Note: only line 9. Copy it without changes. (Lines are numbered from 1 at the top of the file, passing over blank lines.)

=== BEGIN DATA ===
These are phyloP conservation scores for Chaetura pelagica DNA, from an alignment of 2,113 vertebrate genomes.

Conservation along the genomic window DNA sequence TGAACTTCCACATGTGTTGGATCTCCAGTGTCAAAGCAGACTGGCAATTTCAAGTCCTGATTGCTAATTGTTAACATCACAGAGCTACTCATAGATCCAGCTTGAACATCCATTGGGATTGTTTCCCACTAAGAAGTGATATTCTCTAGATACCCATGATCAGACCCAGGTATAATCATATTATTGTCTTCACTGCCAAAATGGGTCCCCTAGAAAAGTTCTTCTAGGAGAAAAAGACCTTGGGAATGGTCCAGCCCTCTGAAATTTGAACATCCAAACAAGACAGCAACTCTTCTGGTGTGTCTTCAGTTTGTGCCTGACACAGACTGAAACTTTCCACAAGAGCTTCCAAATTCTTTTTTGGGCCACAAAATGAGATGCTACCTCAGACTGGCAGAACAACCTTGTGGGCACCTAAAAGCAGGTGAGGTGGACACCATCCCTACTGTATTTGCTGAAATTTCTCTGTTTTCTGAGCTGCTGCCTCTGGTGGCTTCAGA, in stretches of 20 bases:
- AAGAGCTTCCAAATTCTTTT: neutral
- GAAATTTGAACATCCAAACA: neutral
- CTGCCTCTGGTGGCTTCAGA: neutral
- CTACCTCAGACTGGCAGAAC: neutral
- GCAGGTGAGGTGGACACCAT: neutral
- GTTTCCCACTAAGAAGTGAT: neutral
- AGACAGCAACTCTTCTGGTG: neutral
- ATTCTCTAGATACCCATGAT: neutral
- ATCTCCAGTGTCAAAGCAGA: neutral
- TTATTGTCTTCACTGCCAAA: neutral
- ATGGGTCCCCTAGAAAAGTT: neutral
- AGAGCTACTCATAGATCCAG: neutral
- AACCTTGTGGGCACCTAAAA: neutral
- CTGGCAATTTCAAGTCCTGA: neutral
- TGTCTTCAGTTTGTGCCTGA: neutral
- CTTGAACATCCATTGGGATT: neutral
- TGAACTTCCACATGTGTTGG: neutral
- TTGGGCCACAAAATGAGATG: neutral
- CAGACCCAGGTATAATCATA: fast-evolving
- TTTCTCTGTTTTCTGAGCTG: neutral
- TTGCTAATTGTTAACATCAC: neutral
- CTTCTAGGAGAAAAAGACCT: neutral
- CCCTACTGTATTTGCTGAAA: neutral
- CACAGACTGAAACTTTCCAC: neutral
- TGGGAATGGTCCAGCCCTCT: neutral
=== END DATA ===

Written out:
- AGACAGCAACTCTTCTGGTG: neutral